For the longest time, I have wanted to visit Thailand. However, it’s half way across the world so I never thought this dream would actually happen. Luckily, I now live in South Korea and traveling to Thailand is incredibly doable! WARNING: this post is picture overload so prepare yourself 🙂
After nearly 20 hours of traveling, I finally landed in Bangkok and was headed to the hostel that my friends were already staying at. Over the weekend, there was an alcohol ban, due to a referendum, that ended at midnight on Sunday. Basically, everyone started drinking heavily at 12:01 am Monday morning, and my cab got to the hostel at 3:15 am, so people had a little over 3 hours of just drinking and drinking by the time I arrived. Once I got out of the taxi, I was met at the road by 3 guys who were completely trashed and one of the guys very quickly started saying he was American and from Atlanta. I’m thinking “Great, the first person I meet in Thailand outside of the airport is from Atlanta and making sure everyone around him knows it and he is incredibly obnoxious and drunk”-not helping people to have a good impression of Atlanta. The next day I had to do a little damage control so people didn’t think all Atlantans are that obnoxious. Fun fact I learned about Thailand from the facts in the bathroom stall at the hostel is that Thailand is the only SE Asian country that was never colonized by a European country. I found that interesting, perhaps I’m the only one.
Luckily, the hostel we stayed at offered a free walking tour of Bangkok so a friend and I decided to check that out. There were 5 of us total and we explore the city for around 5 hours and got to see most of the highlights of this massive city. Apparently, when Bangkok was being developed, the developers wanted it to be the “Venice of Thailand” so there are canals throughout the city. They later learned that the city would function more efficiently with roads, so the city is a mixture of canals and roads. Getting around Bangkok is quite a challenge due to the various types of transportation: water taxis, metro with 3 lines, skytrain, and then taxis surrounded by traffic. You have many options but they don’t connect very well, so Bangkok pick a method of public transportation and stick with it! To get to the more historic part of town with all of the temples, we took a water taxi which costs around 12 bath, equaling 30 cents. Yes, Thailand is CHEAP!!! For some reason traveling via water taxi is always exciting so Steph and I took pictures of the graffiti covered canal walls and anything else we found interesting.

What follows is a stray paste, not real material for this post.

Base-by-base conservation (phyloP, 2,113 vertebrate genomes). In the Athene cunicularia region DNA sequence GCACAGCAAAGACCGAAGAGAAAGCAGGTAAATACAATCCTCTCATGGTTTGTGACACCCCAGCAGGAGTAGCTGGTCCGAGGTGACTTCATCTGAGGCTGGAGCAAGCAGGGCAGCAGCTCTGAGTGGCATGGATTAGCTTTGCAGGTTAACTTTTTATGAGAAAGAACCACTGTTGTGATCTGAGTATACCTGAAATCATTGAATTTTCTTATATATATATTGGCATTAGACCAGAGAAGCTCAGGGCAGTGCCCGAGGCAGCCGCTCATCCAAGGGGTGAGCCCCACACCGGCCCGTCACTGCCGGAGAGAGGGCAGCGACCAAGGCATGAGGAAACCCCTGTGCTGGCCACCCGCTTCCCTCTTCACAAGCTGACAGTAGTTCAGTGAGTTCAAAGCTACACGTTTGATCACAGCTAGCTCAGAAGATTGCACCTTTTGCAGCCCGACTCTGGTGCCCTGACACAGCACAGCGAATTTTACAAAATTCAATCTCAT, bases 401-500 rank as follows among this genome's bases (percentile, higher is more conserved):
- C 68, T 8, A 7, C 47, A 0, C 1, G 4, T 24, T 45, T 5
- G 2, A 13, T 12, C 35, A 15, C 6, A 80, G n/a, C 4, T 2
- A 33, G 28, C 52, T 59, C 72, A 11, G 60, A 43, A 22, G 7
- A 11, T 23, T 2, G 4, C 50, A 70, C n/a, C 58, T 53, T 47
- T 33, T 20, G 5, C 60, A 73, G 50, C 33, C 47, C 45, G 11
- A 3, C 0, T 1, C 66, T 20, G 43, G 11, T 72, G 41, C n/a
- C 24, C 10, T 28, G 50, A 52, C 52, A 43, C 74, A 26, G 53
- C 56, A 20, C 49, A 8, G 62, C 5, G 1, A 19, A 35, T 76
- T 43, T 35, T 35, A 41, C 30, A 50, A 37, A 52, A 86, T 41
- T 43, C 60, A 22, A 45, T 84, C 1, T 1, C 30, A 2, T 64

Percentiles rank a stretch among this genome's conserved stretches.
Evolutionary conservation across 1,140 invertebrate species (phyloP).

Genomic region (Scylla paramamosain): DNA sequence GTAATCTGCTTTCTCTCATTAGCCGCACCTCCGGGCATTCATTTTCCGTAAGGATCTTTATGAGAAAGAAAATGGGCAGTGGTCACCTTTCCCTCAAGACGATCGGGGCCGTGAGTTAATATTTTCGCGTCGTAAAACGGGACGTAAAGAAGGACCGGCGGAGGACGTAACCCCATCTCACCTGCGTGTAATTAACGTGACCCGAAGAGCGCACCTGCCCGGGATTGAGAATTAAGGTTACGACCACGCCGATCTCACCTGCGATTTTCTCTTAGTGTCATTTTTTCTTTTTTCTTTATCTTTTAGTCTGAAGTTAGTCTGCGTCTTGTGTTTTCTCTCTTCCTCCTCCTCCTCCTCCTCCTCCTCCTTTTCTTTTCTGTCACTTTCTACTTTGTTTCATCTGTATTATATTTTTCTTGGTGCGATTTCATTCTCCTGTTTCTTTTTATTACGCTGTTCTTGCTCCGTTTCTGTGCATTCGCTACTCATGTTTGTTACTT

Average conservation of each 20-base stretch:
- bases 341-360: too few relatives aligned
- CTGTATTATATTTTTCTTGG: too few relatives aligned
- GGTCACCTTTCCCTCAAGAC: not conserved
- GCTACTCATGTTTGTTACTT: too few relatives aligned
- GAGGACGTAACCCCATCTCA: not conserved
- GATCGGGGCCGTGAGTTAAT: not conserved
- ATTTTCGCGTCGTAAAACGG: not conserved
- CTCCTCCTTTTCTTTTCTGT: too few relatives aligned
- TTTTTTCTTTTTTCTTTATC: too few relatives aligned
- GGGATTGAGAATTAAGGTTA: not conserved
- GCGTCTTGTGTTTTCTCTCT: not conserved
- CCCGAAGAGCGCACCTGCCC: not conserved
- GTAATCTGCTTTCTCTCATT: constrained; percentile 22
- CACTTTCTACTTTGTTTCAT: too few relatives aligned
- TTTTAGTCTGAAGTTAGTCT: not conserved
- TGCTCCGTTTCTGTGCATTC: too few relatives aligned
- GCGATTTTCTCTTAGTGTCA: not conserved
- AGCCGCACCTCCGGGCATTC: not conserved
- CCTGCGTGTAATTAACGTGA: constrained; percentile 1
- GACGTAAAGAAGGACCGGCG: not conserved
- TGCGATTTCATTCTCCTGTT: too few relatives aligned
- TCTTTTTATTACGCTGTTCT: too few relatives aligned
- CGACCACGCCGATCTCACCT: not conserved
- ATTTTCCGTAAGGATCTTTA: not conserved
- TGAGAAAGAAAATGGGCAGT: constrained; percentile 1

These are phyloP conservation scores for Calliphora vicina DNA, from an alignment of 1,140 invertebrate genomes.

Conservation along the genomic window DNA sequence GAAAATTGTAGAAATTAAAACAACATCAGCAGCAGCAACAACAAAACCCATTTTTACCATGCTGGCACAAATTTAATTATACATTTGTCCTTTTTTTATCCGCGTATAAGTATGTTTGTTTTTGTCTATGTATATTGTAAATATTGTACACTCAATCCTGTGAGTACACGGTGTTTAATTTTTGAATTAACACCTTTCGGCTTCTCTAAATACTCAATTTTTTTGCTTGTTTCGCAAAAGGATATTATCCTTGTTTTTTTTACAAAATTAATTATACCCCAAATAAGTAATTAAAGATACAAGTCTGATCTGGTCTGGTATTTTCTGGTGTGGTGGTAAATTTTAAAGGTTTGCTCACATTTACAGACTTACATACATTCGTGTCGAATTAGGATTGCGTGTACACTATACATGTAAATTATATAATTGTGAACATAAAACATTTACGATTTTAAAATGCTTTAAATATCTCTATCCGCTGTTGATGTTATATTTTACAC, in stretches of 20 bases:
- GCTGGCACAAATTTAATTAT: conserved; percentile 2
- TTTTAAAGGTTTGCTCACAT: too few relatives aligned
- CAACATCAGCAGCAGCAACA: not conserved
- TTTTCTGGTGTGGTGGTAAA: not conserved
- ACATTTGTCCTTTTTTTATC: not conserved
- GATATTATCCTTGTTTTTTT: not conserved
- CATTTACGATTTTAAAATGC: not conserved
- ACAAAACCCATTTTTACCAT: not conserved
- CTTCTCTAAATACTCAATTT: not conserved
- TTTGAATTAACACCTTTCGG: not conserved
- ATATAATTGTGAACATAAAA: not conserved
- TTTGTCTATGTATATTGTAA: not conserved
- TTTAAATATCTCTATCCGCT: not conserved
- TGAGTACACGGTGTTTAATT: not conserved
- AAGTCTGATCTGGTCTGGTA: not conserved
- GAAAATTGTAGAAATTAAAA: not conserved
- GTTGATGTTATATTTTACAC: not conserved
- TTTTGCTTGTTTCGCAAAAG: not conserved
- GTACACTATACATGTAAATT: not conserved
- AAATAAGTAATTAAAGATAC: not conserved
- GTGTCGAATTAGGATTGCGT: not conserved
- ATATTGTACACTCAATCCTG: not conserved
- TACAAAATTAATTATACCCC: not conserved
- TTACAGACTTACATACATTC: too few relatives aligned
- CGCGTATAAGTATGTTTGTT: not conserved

During the tour, we stopped at many different temples including the Golden Mountain, which offered beautiful views of the city and gongs to hit.
My favorite place we went to was Wat Pho. The designs of the temples are mesmerizing and full of color. We were surrounded by ornate temples feeling like time had stopped while being in the middle of bustling city life.